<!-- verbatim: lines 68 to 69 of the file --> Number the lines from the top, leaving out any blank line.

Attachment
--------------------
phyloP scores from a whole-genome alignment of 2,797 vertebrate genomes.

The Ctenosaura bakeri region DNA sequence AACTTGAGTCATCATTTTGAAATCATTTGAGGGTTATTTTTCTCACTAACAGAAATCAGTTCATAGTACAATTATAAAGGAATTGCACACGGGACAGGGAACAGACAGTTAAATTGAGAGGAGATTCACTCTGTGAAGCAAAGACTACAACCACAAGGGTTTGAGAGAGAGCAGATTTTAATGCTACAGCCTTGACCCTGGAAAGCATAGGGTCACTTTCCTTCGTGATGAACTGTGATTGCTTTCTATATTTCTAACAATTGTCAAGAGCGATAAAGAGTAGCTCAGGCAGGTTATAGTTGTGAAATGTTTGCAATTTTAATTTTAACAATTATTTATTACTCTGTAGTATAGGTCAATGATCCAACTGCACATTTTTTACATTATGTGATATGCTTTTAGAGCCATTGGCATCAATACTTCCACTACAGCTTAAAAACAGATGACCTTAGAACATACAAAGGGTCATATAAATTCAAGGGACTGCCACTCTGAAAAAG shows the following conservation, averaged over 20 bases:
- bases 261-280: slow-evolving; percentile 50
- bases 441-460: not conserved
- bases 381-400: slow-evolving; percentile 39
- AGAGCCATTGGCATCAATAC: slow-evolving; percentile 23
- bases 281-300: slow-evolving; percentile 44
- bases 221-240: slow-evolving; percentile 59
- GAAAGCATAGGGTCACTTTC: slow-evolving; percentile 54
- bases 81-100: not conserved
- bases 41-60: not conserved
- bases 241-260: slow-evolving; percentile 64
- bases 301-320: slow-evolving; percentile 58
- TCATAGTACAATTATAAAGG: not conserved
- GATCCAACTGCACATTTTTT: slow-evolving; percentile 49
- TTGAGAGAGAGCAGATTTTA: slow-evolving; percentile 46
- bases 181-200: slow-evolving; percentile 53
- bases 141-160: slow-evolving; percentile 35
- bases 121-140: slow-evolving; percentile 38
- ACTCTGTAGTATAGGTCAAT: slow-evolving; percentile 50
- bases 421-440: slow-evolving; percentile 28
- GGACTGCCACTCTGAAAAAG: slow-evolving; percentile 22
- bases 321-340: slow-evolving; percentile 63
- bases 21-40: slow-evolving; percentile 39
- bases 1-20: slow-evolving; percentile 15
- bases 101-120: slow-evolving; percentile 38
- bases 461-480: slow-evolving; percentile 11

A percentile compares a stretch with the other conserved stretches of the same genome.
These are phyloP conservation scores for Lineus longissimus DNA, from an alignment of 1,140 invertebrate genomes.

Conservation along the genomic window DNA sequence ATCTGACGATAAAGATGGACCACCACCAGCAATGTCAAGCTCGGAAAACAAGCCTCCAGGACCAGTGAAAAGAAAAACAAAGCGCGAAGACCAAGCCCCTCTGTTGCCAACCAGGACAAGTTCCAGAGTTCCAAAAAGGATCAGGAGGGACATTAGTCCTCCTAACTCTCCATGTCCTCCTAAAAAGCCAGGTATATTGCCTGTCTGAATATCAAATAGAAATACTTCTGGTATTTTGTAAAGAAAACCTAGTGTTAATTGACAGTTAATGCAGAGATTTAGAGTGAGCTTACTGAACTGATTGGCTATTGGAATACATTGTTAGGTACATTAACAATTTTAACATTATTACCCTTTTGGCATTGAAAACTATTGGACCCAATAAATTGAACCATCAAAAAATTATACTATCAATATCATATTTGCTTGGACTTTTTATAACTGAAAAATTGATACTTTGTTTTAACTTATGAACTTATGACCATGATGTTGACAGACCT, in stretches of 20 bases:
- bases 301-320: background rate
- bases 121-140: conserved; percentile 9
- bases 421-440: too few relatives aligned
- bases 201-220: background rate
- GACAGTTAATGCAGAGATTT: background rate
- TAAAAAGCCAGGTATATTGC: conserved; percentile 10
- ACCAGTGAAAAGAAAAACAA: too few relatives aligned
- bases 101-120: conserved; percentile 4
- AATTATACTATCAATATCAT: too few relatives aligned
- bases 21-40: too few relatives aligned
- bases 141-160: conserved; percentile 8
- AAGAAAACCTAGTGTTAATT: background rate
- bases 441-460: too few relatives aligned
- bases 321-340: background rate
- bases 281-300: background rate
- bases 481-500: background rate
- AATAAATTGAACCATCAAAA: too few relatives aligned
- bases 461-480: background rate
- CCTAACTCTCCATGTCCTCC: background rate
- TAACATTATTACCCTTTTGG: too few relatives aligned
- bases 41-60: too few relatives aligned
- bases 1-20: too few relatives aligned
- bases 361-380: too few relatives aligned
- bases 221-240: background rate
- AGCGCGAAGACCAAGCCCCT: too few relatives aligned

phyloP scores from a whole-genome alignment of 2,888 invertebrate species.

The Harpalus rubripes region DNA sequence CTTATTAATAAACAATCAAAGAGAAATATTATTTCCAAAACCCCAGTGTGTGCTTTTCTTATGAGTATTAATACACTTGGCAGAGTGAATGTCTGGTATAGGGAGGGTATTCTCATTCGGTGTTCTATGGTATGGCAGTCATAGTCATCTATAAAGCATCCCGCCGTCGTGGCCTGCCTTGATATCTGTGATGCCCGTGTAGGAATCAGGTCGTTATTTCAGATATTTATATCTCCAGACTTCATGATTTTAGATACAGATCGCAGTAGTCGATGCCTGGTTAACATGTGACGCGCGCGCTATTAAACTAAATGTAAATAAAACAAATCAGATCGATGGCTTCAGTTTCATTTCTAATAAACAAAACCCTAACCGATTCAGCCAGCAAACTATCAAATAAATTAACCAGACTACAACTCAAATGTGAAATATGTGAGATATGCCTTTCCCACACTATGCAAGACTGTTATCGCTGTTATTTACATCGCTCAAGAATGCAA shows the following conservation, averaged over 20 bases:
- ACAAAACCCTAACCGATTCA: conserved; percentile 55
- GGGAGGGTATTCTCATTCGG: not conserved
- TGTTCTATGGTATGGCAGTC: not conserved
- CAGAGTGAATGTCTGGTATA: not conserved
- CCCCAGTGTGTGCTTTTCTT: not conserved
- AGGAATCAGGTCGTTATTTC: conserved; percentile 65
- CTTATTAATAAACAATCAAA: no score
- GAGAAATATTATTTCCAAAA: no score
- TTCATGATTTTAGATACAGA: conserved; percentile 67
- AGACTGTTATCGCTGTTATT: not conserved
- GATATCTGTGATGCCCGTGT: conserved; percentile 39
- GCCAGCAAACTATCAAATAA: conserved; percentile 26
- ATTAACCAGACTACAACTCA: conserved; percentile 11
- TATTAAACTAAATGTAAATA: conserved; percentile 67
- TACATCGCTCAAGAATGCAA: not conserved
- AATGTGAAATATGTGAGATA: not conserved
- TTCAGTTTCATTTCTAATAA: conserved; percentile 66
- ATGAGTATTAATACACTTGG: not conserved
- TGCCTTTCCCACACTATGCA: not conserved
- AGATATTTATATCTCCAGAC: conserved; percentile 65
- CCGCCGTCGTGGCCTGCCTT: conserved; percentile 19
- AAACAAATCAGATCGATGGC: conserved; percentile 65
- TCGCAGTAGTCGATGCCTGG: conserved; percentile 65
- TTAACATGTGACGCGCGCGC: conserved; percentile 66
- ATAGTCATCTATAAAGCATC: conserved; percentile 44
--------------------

- GATATCTGTGATGCCCGTGT: conserved; percentile 39
- GCCAGCAAACTATCAAATAA: conserved; percentile 26